Get functional

H2O with vitamins, pasta that keeps you regular and yogurt that grows your kid's brain. Packaged goods brands are borrowing attributes from the health category in hopes of outperforming their competition.

H2O with vitamins, pasta that keeps you regular and yogurt that grows your kid’s brain. Packaged goods brands are borrowing attributes from the health category in hopes of outperforming their competition.

‘It’s a trend with CPG firms that are trying to extend their varieties – instead of going deeper, they are going wide,’ says Susan Sanderson, EVP, account service and creative development at brand consultancy Watt International.

Sanderson, who leads the consumer brand practice at the agency, says companies are trying to differentiate from their competitive set by adding a little something extra that will give their brands more of a presence on shelves. As a result, some may be able to price their wares a little higher, she says, but the biggest benefit is encouraging trial among consumers who have never touched said brand before.

‘If you do something new, that you can flag on the package, that’s a way to gain consumer interest, while they’re zipping down the aisle. Possibly, if you add something truly and wholly unique, then you might be in an area where your competitor may not have a chance, because they don’t have that kind of product.’

Boucherville, Que.-based Danone Canada is hoping that’s what will happen with its new kids’ yogurt brand, Danino. Unlike its counterparts on the shelf, Danino has an extra ingredient – DHA, a marine source Omega 3 – which is recognized by Health Canada as playing a role in the normal development of the brain.

But Danino, which launched last month, isn’t Danone’s first functional yogurt product. Activia contains BL, a culture exclusive to Danone that is proven to keep the digestive system in tiptop shape, while Cardivia has marine-based mega-3 fatty acids that are important for cardiovascular health. They debuted in fall 2004, and January 2006 respectively.

Marketing director Tom Pugh says the manufacturer’s strategy is to increase overall consumption of yogurt in Canada, particularly since it lags behind European markets by about five times. The point is to persuade Canucks to consume a ‘yogurt a day,’ by giving them an additional reason to do so. ‘By taking a leader role and…giving them new choices that are generally meaningful to them – that’s how we hope to increase category consumption and gain new consumers.’

In the case of Danino, Danone hopes to get its message across through mass advertising, as well as sampling initiatives, on-pack promos such as puzzles and games, and through PR, mainly fuelled by collaboration with the scientific community. The latter, says Pugh, is an essential component.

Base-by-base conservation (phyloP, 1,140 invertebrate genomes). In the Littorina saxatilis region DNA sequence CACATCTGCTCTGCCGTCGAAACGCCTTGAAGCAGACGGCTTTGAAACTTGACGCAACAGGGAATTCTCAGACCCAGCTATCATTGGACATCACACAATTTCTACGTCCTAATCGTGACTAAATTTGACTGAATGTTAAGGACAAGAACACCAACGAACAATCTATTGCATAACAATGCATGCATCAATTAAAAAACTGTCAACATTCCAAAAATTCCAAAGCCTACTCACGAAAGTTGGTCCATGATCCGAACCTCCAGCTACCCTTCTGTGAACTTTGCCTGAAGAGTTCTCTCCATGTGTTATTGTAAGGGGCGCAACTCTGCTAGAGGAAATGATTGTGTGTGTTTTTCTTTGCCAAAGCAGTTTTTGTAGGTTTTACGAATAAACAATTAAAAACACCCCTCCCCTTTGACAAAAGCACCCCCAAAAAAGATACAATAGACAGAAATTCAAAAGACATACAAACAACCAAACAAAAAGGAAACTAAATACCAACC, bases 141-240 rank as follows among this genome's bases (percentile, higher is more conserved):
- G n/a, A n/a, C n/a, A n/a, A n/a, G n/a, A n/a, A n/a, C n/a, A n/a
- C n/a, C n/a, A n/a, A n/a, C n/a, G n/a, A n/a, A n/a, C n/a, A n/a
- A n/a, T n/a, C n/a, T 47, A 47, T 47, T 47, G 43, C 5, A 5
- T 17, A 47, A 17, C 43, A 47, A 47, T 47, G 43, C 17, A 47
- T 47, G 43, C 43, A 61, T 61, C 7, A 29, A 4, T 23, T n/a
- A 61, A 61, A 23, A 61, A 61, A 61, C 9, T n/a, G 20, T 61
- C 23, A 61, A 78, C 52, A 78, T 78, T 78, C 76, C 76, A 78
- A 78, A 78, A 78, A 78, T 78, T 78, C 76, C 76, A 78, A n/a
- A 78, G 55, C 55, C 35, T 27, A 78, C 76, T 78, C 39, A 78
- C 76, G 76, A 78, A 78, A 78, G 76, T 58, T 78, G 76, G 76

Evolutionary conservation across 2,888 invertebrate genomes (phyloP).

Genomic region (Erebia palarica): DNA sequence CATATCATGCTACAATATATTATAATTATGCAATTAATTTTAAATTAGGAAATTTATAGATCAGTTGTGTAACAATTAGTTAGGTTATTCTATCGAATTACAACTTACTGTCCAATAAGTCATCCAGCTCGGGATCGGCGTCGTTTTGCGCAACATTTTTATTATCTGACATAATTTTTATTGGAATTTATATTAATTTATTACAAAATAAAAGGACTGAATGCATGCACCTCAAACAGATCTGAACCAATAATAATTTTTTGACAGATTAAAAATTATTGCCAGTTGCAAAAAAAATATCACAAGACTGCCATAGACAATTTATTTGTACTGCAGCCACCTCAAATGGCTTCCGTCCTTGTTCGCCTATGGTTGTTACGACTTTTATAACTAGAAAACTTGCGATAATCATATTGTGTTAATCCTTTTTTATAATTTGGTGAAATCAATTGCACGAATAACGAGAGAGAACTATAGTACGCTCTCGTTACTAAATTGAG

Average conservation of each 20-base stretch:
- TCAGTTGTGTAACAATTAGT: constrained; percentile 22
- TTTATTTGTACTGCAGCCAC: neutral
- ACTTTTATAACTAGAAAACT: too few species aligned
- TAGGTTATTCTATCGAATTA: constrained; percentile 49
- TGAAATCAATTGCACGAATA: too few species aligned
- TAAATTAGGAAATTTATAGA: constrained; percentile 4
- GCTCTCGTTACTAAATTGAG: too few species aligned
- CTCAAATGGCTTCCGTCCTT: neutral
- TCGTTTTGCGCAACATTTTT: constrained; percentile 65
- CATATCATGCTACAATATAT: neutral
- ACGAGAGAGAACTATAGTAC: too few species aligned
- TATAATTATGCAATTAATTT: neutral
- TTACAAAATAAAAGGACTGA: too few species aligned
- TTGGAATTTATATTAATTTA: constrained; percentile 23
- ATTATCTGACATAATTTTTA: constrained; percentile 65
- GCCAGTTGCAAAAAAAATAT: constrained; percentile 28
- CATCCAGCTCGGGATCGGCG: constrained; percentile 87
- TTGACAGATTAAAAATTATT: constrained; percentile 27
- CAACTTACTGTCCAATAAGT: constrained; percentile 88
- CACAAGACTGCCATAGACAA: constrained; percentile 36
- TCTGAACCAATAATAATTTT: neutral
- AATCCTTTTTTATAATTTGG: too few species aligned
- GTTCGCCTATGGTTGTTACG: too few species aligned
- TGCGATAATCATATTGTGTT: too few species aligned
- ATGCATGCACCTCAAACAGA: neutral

‘Before talking to the consumer – and this is something that separates us from the competition – we put time and resources into communicating to health care professionals and scientific experts,’ he says. ‘We want to make sure that if a consumer even walks into a conversation with a doctor, they will never say: ‘I don’t know or believe in that product.”

Thus Danone relies on the experts’ input during development of product; for instance, Danino includes fish-based as opposed to vegetable source Omega-3, because docs find the former most beneficial.

If the experience of Activia is any indication, Danone is likely to taste success with these tactics. In launching Activia, the company focused on educating consumers through cross-country roadshows, which saw a fleet of vehicles, sporting the brand’s green colour code, hit up the 30+ target in urban centres. Danone’s brief to its promo agencies, CIM2005 in Montreal and Celsius Communication in the rest of Canada, was to get the product in as many hands as possible, so that consumers would know the yogurt was yummy, as well as nutritious.

And again, Danone worked with the scientific community – even providing doctors with tear pads containing info on Activia, which could then be handed to patients complaining of constipation. (The idea for the tear pads was the brainwave of the nutrition department at Danone, and came out of conversations with docs about tools they’d find useful.) Meanwhile, a mass ad campaign depicted folks in motion to deliver the notion that Activia allows them to move freely.